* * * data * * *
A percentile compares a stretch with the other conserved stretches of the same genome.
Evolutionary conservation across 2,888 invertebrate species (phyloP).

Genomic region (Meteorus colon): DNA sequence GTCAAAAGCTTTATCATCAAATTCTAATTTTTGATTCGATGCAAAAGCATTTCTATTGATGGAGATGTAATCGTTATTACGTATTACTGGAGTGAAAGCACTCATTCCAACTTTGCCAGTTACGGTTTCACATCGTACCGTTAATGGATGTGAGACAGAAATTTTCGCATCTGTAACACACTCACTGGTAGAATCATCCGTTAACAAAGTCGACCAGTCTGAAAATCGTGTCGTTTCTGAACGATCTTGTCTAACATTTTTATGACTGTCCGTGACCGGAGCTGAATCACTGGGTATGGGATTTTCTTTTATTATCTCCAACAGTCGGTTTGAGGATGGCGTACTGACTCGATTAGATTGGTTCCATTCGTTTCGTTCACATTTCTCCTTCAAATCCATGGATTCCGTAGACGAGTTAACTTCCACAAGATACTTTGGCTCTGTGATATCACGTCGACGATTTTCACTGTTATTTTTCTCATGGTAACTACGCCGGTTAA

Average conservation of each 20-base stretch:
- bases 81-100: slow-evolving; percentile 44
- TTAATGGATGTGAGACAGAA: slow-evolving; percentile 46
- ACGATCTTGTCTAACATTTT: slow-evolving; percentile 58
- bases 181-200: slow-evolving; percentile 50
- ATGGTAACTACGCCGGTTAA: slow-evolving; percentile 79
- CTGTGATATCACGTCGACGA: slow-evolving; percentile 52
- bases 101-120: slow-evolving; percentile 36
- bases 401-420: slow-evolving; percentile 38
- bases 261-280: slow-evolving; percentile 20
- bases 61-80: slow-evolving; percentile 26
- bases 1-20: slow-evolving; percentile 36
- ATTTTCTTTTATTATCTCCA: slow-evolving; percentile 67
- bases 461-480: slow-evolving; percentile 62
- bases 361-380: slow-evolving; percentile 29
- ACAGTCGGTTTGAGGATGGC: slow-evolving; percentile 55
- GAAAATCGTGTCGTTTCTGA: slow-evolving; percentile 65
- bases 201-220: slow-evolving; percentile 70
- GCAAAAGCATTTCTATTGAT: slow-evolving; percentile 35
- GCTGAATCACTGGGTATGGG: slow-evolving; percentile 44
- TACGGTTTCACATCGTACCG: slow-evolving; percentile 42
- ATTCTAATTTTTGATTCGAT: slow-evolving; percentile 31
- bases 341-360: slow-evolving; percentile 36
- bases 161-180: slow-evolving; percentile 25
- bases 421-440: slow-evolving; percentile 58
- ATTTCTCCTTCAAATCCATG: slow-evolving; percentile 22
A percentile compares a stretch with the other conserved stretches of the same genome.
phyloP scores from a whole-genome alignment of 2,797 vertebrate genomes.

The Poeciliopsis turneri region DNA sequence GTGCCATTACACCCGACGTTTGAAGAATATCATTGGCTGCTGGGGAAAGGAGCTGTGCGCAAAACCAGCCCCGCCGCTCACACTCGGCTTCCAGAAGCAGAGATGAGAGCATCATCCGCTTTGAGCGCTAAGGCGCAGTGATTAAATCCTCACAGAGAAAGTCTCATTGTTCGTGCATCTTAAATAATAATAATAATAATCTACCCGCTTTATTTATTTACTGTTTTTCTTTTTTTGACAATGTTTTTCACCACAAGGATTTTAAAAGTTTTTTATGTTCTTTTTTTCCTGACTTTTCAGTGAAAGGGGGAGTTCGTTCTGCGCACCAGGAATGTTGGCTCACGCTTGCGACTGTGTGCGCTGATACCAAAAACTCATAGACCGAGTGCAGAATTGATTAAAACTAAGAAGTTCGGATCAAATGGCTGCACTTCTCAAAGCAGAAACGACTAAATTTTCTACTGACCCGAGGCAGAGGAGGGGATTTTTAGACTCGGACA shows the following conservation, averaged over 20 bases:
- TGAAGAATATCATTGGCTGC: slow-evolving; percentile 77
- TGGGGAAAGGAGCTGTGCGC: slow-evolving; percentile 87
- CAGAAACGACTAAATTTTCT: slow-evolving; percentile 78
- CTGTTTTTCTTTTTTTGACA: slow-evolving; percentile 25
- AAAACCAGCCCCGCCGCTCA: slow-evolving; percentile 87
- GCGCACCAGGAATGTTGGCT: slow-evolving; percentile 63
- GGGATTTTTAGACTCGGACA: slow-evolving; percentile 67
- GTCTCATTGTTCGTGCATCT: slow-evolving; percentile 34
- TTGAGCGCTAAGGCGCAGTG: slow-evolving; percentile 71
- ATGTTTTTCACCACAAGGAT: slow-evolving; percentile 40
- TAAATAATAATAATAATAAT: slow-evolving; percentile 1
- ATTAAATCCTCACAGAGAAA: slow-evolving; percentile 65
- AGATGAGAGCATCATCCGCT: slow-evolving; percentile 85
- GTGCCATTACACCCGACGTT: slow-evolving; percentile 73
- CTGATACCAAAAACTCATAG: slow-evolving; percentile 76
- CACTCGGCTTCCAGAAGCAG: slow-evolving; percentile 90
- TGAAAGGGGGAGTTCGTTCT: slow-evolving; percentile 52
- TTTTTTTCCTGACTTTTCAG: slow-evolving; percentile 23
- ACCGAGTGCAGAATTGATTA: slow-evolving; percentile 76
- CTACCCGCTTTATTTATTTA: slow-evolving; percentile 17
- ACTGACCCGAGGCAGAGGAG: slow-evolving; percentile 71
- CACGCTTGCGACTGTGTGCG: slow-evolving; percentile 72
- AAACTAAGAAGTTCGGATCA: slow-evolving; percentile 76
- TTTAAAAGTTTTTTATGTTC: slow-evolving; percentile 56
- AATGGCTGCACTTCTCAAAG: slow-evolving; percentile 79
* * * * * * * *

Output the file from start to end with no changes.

A percentile compares a stretch with the other conserved stretches of the same genome.
Evolutionary conservation across 2,888 invertebrate species (phyloP).

Genomic region (Meteorus colon): DNA sequence GTCAAAAGCTTTATCATCAAATTCTAATTTTTGATTCGATGCAAAAGCATTTCTATTGATGGAGATGTAATCGTTATTACGTATTACTGGAGTGAAAGCACTCATTCCAACTTTGCCAGTTACGGTTTCACATCGTACCGTTAATGGATGTGAGACAGAAATTTTCGCATCTGTAACACACTCACTGGTAGAATCATCCGTTAACAAAGTCGACCAGTCTGAAAATCGTGTCGTTTCTGAACGATCTTGTCTAACATTTTTATGACTGTCCGTGACCGGAGCTGAATCACTGGGTATGGGATTTTCTTTTATTATCTCCAACAGTCGGTTTGAGGATGGCGTACTGACTCGATTAGATTGGTTCCATTCGTTTCGTTCACATTTCTCCTTCAAATCCATGGATTCCGTAGACGAGTTAACTTCCACAAGATACTTTGGCTCTGTGATATCACGTCGACGATTTTCACTGTTATTTTTCTCATGGTAACTACGCCGGTTAA

Average conservation of each 20-base stretch:
- bases 81-100: slow-evolving; percentile 44
- TTAATGGATGTGAGACAGAA: slow-evolving; percentile 46
- ACGATCTTGTCTAACATTTT: slow-evolving; percentile 58
- bases 181-200: slow-evolving; percentile 50
- ATGGTAACTACGCCGGTTAA: slow-evolving; percentile 79
- CTGTGATATCACGTCGACGA: slow-evolving; percentile 52
- bases 101-120: slow-evolving; percentile 36
- bases 401-420: slow-evolving; percentile 38
- bases 261-280: slow-evolving; percentile 20
- bases 61-80: slow-evolving; percentile 26
- bases 1-20: slow-evolving; percentile 36
- ATTTTCTTTTATTATCTCCA: slow-evolving; percentile 67
- bases 461-480: slow-evolving; percentile 62
- bases 361-380: slow-evolving; percentile 29
- ACAGTCGGTTTGAGGATGGC: slow-evolving; percentile 55
- GAAAATCGTGTCGTTTCTGA: slow-evolving; percentile 65
- bases 201-220: slow-evolving; percentile 70
- GCAAAAGCATTTCTATTGAT: slow-evolving; percentile 35
- GCTGAATCACTGGGTATGGG: slow-evolving; percentile 44
- TACGGTTTCACATCGTACCG: slow-evolving; percentile 42
- ATTCTAATTTTTGATTCGAT: slow-evolving; percentile 31
- bases 341-360: slow-evolving; percentile 36
- bases 161-180: slow-evolving; percentile 25
- bases 421-440: slow-evolving; percentile 58
- ATTTCTCCTTCAAATCCATG: slow-evolving; percentile 22
A percentile compares a stretch with the other conserved stretches of the same genome.
phyloP scores from a whole-genome alignment of 2,797 vertebrate genomes.

The Poeciliopsis turneri region DNA sequence GTGCCATTACACCCGACGTTTGAAGAATATCATTGGCTGCTGGGGAAAGGAGCTGTGCGCAAAACCAGCCCCGCCGCTCACACTCGGCTTCCAGAAGCAGAGATGAGAGCATCATCCGCTTTGAGCGCTAAGGCGCAGTGATTAAATCCTCACAGAGAAAGTCTCATTGTTCGTGCATCTTAAATAATAATAATAATAATCTACCCGCTTTATTTATTTACTGTTTTTCTTTTTTTGACAATGTTTTTCACCACAAGGATTTTAAAAGTTTTTTATGTTCTTTTTTTCCTGACTTTTCAGTGAAAGGGGGAGTTCGTTCTGCGCACCAGGAATGTTGGCTCACGCTTGCGACTGTGTGCGCTGATACCAAAAACTCATAGACCGAGTGCAGAATTGATTAAAACTAAGAAGTTCGGATCAAATGGCTGCACTTCTCAAAGCAGAAACGACTAAATTTTCTACTGACCCGAGGCAGAGGAGGGGATTTTTAGACTCGGACA shows the following conservation, averaged over 20 bases:
- TGAAGAATATCATTGGCTGC: slow-evolving; percentile 77
- TGGGGAAAGGAGCTGTGCGC: slow-evolving; percentile 87
- CAGAAACGACTAAATTTTCT: slow-evolving; percentile 78
- CTGTTTTTCTTTTTTTGACA: slow-evolving; percentile 25
- AAAACCAGCCCCGCCGCTCA: slow-evolving; percentile 87
- GCGCACCAGGAATGTTGGCT: slow-evolving; percentile 63
- GGGATTTTTAGACTCGGACA: slow-evolving; percentile 67
- GTCTCATTGTTCGTGCATCT: slow-evolving; percentile 34
- TTGAGCGCTAAGGCGCAGTG: slow-evolving; percentile 71
- ATGTTTTTCACCACAAGGAT: slow-evolving; percentile 40
- TAAATAATAATAATAATAAT: slow-evolving; percentile 1
- ATTAAATCCTCACAGAGAAA: slow-evolving; percentile 65
- AGATGAGAGCATCATCCGCT: slow-evolving; percentile 85
- GTGCCATTACACCCGACGTT: slow-evolving; percentile 73
- CTGATACCAAAAACTCATAG: slow-evolving; percentile 76
- CACTCGGCTTCCAGAAGCAG: slow-evolving; percentile 90
- TGAAAGGGGGAGTTCGTTCT: slow-evolving; percentile 52
- TTTTTTTCCTGACTTTTCAG: slow-evolving; percentile 23
- ACCGAGTGCAGAATTGATTA: slow-evolving; percentile 76
- CTACCCGCTTTATTTATTTA: slow-evolving; percentile 17
- ACTGACCCGAGGCAGAGGAG: slow-evolving; percentile 71
- CACGCTTGCGACTGTGTGCG: slow-evolving; percentile 72
- AAACTAAGAAGTTCGGATCA: slow-evolving; percentile 76
- TTTAAAAGTTTTTTATGTTC: slow-evolving; percentile 56
- AATGGCTGCACTTCTCAAAG: slow-evolving; percentile 79